Well, because you are creating a speculative scenario where literally the United States is turning into an autocracy. In order to actually make the US an autocracy, you need something more than a county supervisor rules out an extra 20 votes because the signature match is blurry or something. You need an actual shift in the way elections are run that permanently makes it impossible for Democrats to win.

The stuff that a county supervisor could get away with under our current laws — which I assume will remain in force and be adjudicated by a court system that is filled with Republicans who showed very little appetite for the Stop the Steal stuff — the stuff you could get away with is not autocracy-making stuff. It just is not, right?

Zack Beauchamp

You’re describing an isolated situation where it’s one person acting independently. What we’re actually seeing is large masses of people, on the order of thousands, right, trying to get involved in the system.

Ross Douthat

Because it’s a democracy. People are allowed to run for office.

Zack Beauchamp

I don’t think it’s bad to run for office, but I do think it’s bad to run for office in order to use power in nefarious ways.

Ross Douthat

Right. But these people think that the existing county supervisors were cheating in some big way. They think they were busing in fake ballots.

And you think that’s bullshit, right? So when these people take over, do you think they’re going to bus in fake ballots? It just seems to me that what the actual Republicans running for office believe about the system is that the Democrats are cheating, and they need to be in charge so that cheating won’t happen. Okay, so then they’re in charge. Are they going to cheat on a massive scale?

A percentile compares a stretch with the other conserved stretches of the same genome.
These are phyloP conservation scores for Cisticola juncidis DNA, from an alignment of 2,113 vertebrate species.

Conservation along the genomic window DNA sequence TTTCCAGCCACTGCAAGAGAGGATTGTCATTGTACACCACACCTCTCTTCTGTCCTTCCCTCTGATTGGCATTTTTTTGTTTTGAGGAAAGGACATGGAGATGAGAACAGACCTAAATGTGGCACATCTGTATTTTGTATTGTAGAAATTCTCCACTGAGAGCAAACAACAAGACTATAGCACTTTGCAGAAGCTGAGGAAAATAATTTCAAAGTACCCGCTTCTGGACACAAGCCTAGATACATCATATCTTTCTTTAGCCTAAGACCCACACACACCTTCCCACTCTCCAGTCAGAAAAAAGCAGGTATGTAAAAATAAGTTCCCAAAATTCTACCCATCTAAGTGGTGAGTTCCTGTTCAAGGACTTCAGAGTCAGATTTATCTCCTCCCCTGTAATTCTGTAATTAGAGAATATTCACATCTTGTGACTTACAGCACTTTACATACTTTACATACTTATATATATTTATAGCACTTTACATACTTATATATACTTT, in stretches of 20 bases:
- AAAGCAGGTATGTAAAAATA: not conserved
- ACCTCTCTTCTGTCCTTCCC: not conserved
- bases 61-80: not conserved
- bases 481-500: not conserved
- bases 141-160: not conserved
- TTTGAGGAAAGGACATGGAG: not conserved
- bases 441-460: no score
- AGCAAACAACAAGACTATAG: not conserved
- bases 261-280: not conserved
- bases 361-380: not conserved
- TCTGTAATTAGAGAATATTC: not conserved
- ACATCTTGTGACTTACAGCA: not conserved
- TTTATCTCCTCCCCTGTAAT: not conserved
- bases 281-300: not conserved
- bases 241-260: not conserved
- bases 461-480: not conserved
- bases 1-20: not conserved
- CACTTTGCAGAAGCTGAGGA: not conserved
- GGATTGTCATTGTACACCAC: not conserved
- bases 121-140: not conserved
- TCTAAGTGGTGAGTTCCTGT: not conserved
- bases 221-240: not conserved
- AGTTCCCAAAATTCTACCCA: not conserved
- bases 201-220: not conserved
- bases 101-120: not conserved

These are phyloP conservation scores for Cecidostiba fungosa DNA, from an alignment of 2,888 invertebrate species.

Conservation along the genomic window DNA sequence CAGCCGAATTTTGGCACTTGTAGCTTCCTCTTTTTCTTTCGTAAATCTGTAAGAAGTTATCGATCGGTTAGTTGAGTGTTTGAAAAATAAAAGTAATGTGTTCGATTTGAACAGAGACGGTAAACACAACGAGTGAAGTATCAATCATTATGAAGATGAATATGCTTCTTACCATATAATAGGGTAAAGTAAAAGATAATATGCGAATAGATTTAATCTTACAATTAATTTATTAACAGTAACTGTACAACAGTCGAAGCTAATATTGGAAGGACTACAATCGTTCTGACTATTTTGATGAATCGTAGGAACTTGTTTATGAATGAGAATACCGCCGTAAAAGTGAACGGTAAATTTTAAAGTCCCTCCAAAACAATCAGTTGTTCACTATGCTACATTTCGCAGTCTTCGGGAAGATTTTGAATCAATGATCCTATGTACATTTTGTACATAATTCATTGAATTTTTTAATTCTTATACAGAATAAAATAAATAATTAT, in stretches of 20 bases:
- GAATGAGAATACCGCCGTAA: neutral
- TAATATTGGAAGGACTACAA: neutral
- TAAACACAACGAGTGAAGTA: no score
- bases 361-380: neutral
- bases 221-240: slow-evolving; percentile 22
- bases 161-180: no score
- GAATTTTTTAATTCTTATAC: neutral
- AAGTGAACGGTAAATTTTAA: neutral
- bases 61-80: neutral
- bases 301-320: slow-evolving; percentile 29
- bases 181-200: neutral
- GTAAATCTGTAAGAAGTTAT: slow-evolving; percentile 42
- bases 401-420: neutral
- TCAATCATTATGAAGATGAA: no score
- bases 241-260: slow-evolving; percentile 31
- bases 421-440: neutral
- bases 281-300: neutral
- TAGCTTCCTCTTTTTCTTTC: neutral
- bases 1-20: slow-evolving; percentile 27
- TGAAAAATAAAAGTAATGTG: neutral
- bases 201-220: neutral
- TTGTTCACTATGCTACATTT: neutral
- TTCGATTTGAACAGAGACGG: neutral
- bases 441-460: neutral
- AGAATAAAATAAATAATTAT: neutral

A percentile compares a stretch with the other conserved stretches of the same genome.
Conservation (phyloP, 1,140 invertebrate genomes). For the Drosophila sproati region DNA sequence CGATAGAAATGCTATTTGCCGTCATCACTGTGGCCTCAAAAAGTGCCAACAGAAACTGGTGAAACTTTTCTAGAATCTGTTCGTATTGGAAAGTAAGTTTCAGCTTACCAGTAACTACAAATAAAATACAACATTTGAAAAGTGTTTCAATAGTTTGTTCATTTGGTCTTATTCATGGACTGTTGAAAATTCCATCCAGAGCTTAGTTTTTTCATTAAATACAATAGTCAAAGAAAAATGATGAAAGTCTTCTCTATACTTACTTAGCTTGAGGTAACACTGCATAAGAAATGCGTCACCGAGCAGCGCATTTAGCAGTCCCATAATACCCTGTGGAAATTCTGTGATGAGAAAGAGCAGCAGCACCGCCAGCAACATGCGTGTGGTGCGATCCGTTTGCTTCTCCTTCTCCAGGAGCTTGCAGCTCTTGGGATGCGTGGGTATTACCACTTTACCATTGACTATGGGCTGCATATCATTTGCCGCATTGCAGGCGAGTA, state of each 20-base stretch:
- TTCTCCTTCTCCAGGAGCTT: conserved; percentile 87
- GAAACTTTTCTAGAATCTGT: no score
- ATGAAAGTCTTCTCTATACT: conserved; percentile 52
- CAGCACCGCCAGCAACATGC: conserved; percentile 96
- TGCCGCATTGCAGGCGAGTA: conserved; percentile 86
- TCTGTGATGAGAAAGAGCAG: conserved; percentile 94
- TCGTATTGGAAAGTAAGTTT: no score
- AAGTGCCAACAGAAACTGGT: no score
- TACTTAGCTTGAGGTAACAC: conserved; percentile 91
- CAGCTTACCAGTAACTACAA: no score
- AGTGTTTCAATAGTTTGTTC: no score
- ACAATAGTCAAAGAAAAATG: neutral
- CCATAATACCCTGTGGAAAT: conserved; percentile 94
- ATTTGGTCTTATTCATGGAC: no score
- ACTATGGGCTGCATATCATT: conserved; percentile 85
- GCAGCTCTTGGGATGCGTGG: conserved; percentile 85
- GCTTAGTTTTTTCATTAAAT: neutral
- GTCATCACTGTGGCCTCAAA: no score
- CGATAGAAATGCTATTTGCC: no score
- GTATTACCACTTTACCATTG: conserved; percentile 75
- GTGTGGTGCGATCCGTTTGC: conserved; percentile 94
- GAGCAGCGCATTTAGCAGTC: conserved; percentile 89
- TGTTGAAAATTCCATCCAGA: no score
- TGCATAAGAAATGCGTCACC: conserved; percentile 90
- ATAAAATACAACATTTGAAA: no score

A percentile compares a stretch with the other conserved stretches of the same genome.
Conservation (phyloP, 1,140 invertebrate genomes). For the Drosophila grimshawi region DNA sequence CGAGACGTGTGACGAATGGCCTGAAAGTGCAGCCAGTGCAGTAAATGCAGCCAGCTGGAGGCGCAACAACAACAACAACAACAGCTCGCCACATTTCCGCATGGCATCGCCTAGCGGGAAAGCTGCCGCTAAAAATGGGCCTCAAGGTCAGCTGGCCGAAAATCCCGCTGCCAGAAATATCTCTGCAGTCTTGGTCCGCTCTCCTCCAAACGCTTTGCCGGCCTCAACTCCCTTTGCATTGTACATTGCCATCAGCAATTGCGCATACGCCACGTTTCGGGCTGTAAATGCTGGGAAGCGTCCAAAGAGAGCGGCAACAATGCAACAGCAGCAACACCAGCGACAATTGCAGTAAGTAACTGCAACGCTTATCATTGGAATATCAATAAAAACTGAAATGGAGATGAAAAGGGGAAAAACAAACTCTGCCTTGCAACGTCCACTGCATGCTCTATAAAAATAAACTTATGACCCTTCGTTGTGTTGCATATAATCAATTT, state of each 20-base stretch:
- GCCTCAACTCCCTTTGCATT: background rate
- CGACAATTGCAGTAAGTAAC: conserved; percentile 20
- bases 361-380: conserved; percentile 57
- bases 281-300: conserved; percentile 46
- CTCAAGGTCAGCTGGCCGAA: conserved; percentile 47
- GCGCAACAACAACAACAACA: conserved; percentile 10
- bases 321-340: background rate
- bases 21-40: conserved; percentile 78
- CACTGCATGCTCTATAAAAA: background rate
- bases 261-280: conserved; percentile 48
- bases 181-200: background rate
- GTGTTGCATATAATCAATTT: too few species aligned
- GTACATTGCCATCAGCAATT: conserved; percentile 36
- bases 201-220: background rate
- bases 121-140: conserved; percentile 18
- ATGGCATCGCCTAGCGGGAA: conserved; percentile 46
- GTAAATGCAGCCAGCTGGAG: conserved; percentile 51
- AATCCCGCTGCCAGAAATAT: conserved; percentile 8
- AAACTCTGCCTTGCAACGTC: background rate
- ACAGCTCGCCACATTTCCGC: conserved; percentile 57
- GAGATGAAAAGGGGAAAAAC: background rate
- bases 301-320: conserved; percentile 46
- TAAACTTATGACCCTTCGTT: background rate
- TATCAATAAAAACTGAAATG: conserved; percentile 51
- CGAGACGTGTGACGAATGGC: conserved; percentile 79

Zack Beauchamp

But their understanding of “cheating” is highly politicized and made up. When you listen to someone like Steve Bannon talk, they take there to be massive evidence of fraud in a variety of different cases. And often, that “evidence” of fraud is they come up with some weird, totally made up, ridiculous statistical model that says it’s impossible that Democrats could have gotten X votes.

So, in their view, those Democratic ballots are illegitimate — because they’re Democratic ballots that are cast in an area where you believe that should be impossible, right? So you come up with some pretext — maybe it’s signature matches, maybe it’s something else — that causes people in a variety of different places to do this over and over and over again, to the point where you do end up getting a lot of ballots thrown out.

Then take a state like Wisconsin, where you have a Republican legislative majority that has gerrymandered itself into near-permanent control. Now you have a Democratic governor, but that won’t last forever. You can imagine, as they’ve done, pushing the boundaries of anti-democratic legislation on the state level [to enable election subversion].

Ross Douthat

So, in a few American states, you have extreme gerrymandering that right now makes the state legislatures uncompetitive. I agree that that’s a problem. I’m just going to say, again, that that is not a situation that gives you an American autocracy.

Let me just offer a different interpretation.

The Republican Party currently has a set of structural advantages in the Senate, and more recently in the Electoral College. It didn’t have those advantages with the political coalitions just eight years ago. Obama had a slight Electoral College advantage.